Date: Saturday, 23rd May 1987.

Venue: Selhurst Park, Croyden, London.

Competition: Second Division Playoff Final First Leg.

Score: Charlton Athletic 1 Leeds United 0.

Scorers: Charlton Athletic: Melrose. Leeds United: Nil.

Attendance: 16,680.                                                                                                       


Charlton Athletic: Bolder; Humphrey, Reid; Peake, Thompson, Miller; Gritt, Stuart (Milne), Melrose, Walsh, Crooks.

Leeds United: Day; Aspin, McDonald; Aizlewood, Ashurst, Ormsby; Edwards, Sheridan, Pearson (Ritchie), Baird, Adams.

Referee: Mr. R. Milford (Bristol).


The play-off Final against Charlton Athletic was also a two-legged affair as had been the Semi-Finals. The meeting of the two sides was of great significance for both. The first match, played at Charlton's adopted Selhurst Park home, was the first leg of the first play-off Final which Leeds went on to lose in a replay at Birmingham City, one of the most disappointing nights in the club's history. Leeds, of the Second Division, narrowly lost the first leg 1-0 to an eighty-eighth-minute header from First Division Charlton's Jim Melrose after dominating for large parts of the contest.

Leeds manager Billy Bremner was happy with his team's first leg display and refused to criticise his players. "They were a bit down after the game but they soon seemed to get over it," said Bremner. "If we had conceded a goal in the second minute of the game and then held Charlton to a 1-0 score-line it would have been hailed as a fine performance."

Leeds played a containing game and they looked like leaving London with a creditable 0-0 draw until the much-travelled Melrose escaped his marker to head in Colin Walsh's left wing free-kick. It was ironic that Keith Edwards, the striker whose late goals in each leg of the play-off semi-final against Oldham had earned United victory, was the man to concede the free-kick from which Charlton scored their all-important winner.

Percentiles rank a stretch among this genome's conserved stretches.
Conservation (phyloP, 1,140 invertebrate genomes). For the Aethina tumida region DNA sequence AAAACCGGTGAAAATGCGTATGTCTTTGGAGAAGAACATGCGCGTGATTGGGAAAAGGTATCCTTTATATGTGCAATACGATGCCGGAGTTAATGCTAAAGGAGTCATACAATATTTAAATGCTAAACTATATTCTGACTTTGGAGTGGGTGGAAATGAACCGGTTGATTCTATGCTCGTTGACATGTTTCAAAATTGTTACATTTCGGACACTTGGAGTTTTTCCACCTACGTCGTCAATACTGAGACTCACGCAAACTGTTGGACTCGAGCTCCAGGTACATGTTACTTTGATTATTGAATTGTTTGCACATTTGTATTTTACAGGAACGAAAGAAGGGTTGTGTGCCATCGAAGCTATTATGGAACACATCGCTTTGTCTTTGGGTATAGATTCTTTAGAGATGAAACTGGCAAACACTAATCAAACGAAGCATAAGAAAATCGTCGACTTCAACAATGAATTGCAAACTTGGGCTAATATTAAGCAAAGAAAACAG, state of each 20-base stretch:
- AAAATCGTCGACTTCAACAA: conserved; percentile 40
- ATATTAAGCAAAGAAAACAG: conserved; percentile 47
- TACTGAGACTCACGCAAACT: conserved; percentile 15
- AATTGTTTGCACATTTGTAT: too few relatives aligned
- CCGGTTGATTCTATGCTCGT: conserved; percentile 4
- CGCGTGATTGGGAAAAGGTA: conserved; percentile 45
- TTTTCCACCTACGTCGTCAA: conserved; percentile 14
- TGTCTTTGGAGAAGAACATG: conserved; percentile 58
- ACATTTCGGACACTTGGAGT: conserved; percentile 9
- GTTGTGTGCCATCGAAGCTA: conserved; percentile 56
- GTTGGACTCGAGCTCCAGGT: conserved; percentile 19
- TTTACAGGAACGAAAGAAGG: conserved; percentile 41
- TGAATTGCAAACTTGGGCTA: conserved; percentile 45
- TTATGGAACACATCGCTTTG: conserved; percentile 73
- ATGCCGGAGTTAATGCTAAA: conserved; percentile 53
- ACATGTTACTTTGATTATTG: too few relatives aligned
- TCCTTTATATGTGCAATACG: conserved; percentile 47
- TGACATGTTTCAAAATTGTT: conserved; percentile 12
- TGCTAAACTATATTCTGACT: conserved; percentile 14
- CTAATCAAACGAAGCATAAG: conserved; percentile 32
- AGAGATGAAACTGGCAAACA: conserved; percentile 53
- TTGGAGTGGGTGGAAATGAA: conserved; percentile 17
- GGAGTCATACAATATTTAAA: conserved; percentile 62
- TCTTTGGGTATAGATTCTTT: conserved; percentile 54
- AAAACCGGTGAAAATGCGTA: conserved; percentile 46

Leeds' Mark Aizlewood, playing against his former club, turned in a tenacious display and was booked for one tackle on Mark Stuart on the stroke of half-time, while United's other former Charlton man, striker John Pearson, battled all the way and suffered some harsh treatment in the process. The match was a good example of the combative nature of the game back in the 1980s, with Edwards finishing the game with a black eye and Charlton substitute Ralph Milne suffering a depressed fracture of the cheekbone after a tackle from Micky Adams.


Alternate Reports: (Courtesy Mark Ledgard)


Summary: Charlton fans raised their glasses on the night to sparkling Scot Jim Melrose. For jolly Jim had jettisoned his holiday in Spain for this play-off, and sent Leeds packibg with a killer goal three minutes from the end. The Melrose family were sizzling in Marbella as Jim soared through the drizzle to head home Colin Walsh’s free-kick. Charlton would take that goal to a sell-out Elland Road the following evening with Boss Lennie Lawrence saying, “I’m quietly confident.” Lennie’s lions needed victory to keep their First Division status and he promised, “I’ll go over and shake Billy Bremner’s hand if they score twice against us.” But there was worry, too, for Lawrence when a check-up revealed that half-time substitute Ralph Milne had a fractured cheek bone and would miss the return. Mervyn Day, ex-West Han United, Leyton Orient and Aston Villa goalkeeper pulled off some outstanding saves to keep out Melrose and the stylish Walsh. Former Charlton defender Mark Aizlewood and ex-Spurs man Paul Miller were booked in a tough scrap. But Melrose settled the first leg by out-jumping the Leeds defence at the far post to steer home Colin Walsh’s pin-point cross. Lawrence was happy that there were no serious injuries apart from the Milne damage. “What we need is energy at this stage of the season,” he said. But Lawrence also praised Leeds. “It is inevitable that they will get into the First Division next season if they don’t do the business against us in the second leg,” he said. The play-offs were there to stay. The Football League had decided the crowd-pulling experiment to decide season’s ups and downs would carry on when the First Division had been reduced to twenty clubs in 1988. A League official said, “After that the play-offs will involve places in the Second, Third and Fourth Divisions, but not the first, which will revert to automatic three up and three down.”